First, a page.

A recent study about the interplay between diabetes self-care and depressionsurveyed 879 patients with type 2. Nearly a fifth had probable major depression,and a shocking 66.5 percent reported at least some depressive symptoms.
Only14.2 percent claimed to be free of depressive symptoms.
The researchers found that the patients with major depression were significantlymore likely to miss their medications and to drop the ball with regard to diet,exercise, and self-monitoring regimens. But they weren't the only ones. Amongthe two-thirds who just had some depressive symptoms, self-care deterioratedincrementally as depressive symptoms mounted.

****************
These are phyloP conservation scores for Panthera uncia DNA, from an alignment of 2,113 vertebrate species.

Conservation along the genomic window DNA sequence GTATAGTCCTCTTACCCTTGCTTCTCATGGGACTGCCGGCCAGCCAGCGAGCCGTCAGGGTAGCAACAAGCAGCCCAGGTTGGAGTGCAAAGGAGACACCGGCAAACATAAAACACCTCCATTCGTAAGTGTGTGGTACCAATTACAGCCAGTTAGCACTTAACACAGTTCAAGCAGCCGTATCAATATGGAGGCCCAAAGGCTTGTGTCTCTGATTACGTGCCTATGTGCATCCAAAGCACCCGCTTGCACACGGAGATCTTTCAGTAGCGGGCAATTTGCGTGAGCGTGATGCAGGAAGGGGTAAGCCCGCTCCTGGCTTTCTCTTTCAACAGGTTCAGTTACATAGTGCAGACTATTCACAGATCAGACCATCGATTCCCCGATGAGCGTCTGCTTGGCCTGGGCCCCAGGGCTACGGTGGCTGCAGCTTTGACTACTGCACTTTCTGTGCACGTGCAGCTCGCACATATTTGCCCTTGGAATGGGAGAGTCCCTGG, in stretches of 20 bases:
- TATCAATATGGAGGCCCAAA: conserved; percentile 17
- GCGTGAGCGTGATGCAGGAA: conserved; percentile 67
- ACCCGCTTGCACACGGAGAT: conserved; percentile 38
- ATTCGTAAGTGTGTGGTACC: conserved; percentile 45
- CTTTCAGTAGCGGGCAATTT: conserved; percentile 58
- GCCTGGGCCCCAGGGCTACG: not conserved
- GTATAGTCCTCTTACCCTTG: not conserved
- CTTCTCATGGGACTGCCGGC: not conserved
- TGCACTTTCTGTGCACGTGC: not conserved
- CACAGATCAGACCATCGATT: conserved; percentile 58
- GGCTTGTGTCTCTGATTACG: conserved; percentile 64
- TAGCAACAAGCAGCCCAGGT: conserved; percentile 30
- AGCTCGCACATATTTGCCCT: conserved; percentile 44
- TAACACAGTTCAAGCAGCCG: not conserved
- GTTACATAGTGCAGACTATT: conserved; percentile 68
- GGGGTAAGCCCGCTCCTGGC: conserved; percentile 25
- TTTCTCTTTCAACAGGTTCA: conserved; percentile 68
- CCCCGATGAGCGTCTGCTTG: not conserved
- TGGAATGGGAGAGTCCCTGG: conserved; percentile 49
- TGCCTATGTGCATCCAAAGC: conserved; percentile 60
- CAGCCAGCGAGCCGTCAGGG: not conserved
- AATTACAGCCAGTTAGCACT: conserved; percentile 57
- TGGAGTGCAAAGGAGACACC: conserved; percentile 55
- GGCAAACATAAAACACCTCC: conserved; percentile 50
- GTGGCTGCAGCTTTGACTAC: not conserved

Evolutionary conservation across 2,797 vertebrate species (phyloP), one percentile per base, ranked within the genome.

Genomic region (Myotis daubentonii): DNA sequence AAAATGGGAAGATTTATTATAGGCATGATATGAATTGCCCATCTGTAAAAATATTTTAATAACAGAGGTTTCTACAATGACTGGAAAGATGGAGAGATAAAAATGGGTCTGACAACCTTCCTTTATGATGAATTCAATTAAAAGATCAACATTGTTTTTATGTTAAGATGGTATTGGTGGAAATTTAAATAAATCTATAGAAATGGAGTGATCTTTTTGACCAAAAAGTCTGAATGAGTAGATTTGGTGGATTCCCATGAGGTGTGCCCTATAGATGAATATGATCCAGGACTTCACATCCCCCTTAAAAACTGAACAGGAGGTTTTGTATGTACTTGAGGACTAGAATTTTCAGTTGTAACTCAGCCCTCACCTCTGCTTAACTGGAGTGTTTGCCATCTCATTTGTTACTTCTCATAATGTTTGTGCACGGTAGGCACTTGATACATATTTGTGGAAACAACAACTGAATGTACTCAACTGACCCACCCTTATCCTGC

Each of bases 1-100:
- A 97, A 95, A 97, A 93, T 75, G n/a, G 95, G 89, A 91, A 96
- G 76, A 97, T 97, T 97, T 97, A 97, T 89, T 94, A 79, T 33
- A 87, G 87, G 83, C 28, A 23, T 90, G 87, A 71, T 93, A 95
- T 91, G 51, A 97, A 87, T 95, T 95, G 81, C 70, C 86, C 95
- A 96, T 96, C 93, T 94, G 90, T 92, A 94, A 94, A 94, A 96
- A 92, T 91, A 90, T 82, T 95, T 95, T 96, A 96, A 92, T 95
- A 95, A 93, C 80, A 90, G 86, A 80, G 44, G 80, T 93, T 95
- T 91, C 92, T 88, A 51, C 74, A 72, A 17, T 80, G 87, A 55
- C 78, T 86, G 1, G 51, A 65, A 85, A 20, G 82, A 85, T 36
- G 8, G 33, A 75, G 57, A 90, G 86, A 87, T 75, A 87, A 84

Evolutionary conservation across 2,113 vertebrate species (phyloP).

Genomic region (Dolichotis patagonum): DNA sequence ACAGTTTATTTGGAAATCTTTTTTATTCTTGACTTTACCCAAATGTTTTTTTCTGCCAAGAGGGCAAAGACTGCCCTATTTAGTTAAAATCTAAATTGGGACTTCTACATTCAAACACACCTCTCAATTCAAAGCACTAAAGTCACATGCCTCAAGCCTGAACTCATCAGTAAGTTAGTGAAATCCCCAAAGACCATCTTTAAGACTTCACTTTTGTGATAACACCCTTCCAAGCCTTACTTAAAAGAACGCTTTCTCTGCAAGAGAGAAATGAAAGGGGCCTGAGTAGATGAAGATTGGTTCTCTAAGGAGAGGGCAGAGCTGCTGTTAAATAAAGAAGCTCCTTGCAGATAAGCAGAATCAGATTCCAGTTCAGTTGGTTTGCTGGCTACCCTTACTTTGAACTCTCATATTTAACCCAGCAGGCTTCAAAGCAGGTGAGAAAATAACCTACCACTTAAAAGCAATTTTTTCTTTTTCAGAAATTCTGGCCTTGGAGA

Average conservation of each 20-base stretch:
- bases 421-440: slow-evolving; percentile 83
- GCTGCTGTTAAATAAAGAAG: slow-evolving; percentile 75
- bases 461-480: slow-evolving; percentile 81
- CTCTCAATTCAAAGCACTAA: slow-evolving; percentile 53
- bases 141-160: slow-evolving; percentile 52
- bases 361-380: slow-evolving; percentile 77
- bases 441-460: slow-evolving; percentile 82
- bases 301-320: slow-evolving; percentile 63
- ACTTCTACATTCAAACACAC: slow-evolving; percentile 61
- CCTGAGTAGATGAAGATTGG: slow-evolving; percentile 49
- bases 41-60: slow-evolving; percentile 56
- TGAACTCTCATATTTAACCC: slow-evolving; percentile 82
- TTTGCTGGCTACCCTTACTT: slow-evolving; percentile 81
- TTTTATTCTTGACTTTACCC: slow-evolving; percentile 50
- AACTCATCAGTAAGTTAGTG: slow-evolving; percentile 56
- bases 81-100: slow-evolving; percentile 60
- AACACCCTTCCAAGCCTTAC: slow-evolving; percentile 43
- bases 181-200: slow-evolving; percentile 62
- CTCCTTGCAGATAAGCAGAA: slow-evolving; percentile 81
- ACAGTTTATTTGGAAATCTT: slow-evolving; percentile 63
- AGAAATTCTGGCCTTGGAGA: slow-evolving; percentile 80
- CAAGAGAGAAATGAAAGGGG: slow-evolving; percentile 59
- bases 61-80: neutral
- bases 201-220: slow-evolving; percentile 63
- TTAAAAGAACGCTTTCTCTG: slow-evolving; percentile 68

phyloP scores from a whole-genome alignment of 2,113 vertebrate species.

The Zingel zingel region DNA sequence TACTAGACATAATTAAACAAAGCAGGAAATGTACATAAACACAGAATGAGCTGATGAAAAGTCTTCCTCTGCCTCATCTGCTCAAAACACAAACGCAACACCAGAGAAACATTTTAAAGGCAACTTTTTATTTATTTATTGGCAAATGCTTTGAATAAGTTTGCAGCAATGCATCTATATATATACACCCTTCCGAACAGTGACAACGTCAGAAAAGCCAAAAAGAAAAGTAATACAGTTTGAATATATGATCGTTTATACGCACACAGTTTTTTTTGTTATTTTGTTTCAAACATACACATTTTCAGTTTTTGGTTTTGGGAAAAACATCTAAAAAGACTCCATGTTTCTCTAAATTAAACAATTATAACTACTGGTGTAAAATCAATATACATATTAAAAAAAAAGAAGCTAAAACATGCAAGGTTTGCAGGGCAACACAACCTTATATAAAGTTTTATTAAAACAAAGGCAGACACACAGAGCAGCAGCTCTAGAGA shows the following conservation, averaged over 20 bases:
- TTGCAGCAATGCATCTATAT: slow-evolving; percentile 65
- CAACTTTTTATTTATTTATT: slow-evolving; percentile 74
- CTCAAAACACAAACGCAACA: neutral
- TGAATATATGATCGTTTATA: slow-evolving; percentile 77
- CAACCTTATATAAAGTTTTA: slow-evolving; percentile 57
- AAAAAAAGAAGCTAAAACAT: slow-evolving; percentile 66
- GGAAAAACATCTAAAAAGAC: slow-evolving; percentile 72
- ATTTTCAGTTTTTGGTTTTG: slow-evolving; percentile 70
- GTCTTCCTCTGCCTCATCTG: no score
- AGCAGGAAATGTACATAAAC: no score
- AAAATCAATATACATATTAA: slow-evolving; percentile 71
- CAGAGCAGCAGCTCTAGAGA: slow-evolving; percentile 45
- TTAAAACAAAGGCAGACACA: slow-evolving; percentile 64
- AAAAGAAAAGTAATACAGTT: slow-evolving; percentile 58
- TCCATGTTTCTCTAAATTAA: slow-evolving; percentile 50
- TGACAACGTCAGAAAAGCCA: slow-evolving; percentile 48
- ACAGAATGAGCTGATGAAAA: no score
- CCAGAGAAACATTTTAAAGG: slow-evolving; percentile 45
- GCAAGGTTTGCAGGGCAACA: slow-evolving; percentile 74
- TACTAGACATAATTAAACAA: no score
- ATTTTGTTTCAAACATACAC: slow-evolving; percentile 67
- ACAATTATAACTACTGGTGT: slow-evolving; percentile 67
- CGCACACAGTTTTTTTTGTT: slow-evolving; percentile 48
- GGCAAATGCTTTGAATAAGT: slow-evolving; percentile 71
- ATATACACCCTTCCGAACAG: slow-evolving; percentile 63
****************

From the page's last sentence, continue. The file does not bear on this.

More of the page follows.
The study suggests that even low levels of depression can hammer your abilityto manage self-care routines. So if you're feeling low, perhaps with feelings ofdiminished interest, fatigue, poor concentration, or hopelessness, seek help. Itcould significantly improve your ability to manage your healthcare duties.
Sources: Medline Plus; Diabetes Care, September 2007